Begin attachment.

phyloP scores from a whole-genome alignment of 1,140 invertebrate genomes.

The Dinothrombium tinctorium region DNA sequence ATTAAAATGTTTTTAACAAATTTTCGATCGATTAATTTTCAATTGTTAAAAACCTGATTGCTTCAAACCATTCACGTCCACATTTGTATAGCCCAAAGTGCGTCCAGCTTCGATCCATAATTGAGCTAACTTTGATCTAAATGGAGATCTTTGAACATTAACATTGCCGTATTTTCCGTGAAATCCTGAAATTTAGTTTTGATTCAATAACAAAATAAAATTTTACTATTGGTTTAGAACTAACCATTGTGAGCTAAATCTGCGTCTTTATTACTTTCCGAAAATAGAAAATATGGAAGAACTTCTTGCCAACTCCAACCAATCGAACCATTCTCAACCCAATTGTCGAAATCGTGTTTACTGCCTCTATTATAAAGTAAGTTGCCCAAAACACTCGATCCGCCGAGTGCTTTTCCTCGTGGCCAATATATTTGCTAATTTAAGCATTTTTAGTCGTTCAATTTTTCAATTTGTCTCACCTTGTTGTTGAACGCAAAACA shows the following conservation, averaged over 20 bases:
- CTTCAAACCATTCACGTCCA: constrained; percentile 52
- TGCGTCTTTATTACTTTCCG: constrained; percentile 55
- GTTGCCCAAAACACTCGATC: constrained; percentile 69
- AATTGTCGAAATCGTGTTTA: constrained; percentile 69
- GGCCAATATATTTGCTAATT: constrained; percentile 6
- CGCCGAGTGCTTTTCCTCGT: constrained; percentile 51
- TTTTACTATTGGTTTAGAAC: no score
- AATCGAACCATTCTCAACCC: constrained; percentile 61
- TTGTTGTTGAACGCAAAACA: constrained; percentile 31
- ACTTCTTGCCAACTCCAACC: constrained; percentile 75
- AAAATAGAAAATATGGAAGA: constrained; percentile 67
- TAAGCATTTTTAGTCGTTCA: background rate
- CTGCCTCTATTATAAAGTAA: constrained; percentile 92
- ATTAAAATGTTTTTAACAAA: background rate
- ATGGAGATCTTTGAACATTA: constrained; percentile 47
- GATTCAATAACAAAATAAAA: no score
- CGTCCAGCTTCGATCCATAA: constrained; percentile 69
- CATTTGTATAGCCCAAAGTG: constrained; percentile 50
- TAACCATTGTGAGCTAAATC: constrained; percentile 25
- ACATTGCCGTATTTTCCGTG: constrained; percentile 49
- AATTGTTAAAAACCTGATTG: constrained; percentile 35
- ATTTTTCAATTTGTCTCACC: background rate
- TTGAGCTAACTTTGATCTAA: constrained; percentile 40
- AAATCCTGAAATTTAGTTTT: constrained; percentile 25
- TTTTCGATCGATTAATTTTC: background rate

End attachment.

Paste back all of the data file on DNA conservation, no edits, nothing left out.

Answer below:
phyloP scores from a whole-genome alignment of 1,140 invertebrate genomes.

The Dinothrombium tinctorium region DNA sequence ATTAAAATGTTTTTAACAAATTTTCGATCGATTAATTTTCAATTGTTAAAAACCTGATTGCTTCAAACCATTCACGTCCACATTTGTATAGCCCAAAGTGCGTCCAGCTTCGATCCATAATTGAGCTAACTTTGATCTAAATGGAGATCTTTGAACATTAACATTGCCGTATTTTCCGTGAAATCCTGAAATTTAGTTTTGATTCAATAACAAAATAAAATTTTACTATTGGTTTAGAACTAACCATTGTGAGCTAAATCTGCGTCTTTATTACTTTCCGAAAATAGAAAATATGGAAGAACTTCTTGCCAACTCCAACCAATCGAACCATTCTCAACCCAATTGTCGAAATCGTGTTTACTGCCTCTATTATAAAGTAAGTTGCCCAAAACACTCGATCCGCCGAGTGCTTTTCCTCGTGGCCAATATATTTGCTAATTTAAGCATTTTTAGTCGTTCAATTTTTCAATTTGTCTCACCTTGTTGTTGAACGCAAAACA shows the following conservation, averaged over 20 bases:
- CTTCAAACCATTCACGTCCA: constrained; percentile 52
- TGCGTCTTTATTACTTTCCG: constrained; percentile 55
- GTTGCCCAAAACACTCGATC: constrained; percentile 69
- AATTGTCGAAATCGTGTTTA: constrained; percentile 69
- GGCCAATATATTTGCTAATT: constrained; percentile 6
- CGCCGAGTGCTTTTCCTCGT: constrained; percentile 51
- TTTTACTATTGGTTTAGAAC: no score
- AATCGAACCATTCTCAACCC: constrained; percentile 61
- TTGTTGTTGAACGCAAAACA: constrained; percentile 31
- ACTTCTTGCCAACTCCAACC: constrained; percentile 75
- AAAATAGAAAATATGGAAGA: constrained; percentile 67
- TAAGCATTTTTAGTCGTTCA: background rate
- CTGCCTCTATTATAAAGTAA: constrained; percentile 92
- ATTAAAATGTTTTTAACAAA: background rate
- ATGGAGATCTTTGAACATTA: constrained; percentile 47
- GATTCAATAACAAAATAAAA: no score
- CGTCCAGCTTCGATCCATAA: constrained; percentile 69
- CATTTGTATAGCCCAAAGTG: constrained; percentile 50
- TAACCATTGTGAGCTAAATC: constrained; percentile 25
- ACATTGCCGTATTTTCCGTG: constrained; percentile 49
- AATTGTTAAAAACCTGATTG: constrained; percentile 35
- ATTTTTCAATTTGTCTCACC: background rate
- TTGAGCTAACTTTGATCTAA: constrained; percentile 40
- AAATCCTGAAATTTAGTTTT: constrained; percentile 25
- TTTTCGATCGATTAATTTTC: background rate